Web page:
PHP_EOL is a predefined constant that helps to improve the compatibility of PHP applications with various platforms. It works by automatically choosing the End Of Line symbol in use on the system that PHP is running on.
In Windows, a new line is denoted using \r\n, also known as Carriage Return (CRLF), while Linux and Mac uses the Unix-style \n delimiter.
It is recommended that you avoid the use of "\n" to create new lines in order to improve compatibility with other operating systems.
PHP_EOL can be used the same way you would use \n:
echo 'Hallo World' . PHP_EOL;
Hallo World [LF]
Note. Since line breaks are invisible, we used [LF] to show a line feed where the break was outputted.
New lines vs visual line breaks
A new line character is not the same as a visible line break in a browser. A visible line break is usually created by margin and padding in CSS, while a new line in plain text is simply a type of whitespace character, which will be collapsed and/or ignored entirely in HTML browsers.
If you want to make a HTML line break, then you should instead echo out the br element, or usually better, close the current paragraph (p) element and open a new one. I.e:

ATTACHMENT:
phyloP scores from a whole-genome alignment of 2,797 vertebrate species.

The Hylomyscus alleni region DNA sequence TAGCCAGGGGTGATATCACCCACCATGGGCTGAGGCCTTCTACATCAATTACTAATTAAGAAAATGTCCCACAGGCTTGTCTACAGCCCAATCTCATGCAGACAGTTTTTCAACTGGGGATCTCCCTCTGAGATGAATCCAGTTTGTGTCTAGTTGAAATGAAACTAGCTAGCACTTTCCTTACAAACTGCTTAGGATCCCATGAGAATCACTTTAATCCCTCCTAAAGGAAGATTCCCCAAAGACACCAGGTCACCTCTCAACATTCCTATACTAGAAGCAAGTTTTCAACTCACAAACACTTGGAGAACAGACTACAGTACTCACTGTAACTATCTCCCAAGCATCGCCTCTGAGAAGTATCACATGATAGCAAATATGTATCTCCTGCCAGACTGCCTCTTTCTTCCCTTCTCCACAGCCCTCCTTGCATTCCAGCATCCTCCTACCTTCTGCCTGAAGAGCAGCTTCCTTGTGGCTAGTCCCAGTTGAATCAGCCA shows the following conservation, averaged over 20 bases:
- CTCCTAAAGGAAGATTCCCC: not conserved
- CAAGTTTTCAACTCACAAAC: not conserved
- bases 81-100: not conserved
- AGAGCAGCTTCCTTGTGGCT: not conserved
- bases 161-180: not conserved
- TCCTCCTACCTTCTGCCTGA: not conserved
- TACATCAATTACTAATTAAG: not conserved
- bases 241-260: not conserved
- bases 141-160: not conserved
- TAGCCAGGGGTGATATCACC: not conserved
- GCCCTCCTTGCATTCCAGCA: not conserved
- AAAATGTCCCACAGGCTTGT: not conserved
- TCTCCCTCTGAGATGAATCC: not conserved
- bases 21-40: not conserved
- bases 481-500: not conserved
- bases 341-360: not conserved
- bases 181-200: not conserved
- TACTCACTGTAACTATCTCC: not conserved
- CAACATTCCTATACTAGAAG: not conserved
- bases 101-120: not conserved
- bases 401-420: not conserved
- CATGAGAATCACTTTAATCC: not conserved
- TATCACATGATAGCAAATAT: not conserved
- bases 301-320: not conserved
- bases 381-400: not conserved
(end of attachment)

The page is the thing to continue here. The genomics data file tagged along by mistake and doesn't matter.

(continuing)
// Using the br element to create a line break echo '<br>'; // or using a paragraph echo '<p>hallo world</p>'; echo '<p>It is a beautiful day to code in PHP.</p>';
E-mails and new-lines
When you are trying to separate header fields in e-mails, remember that your MTA (Mail Transfer Agent) might automatically translate whatever new line delimiter you are using into the correct one.
See also: PHP: mail
This means that it might not matter if you use carriage return (CRLF) or line line (LF) feed to separate the header fields.
HTTP Headers and New Lines
PHP_EOL should be avoided when manually sending HTTP headers, since individual headers are separated by Carriage Return.
To create a Carriage Return in PHP, you can echo something like this:
$aHTTP['http']['header'] = "User-Agent: My PHP Script\r\n"; $aHTTP['http']['header'] .= "Referer: https://beamtic.com/\r\n";
See also: Sending HTTP Requests from PHP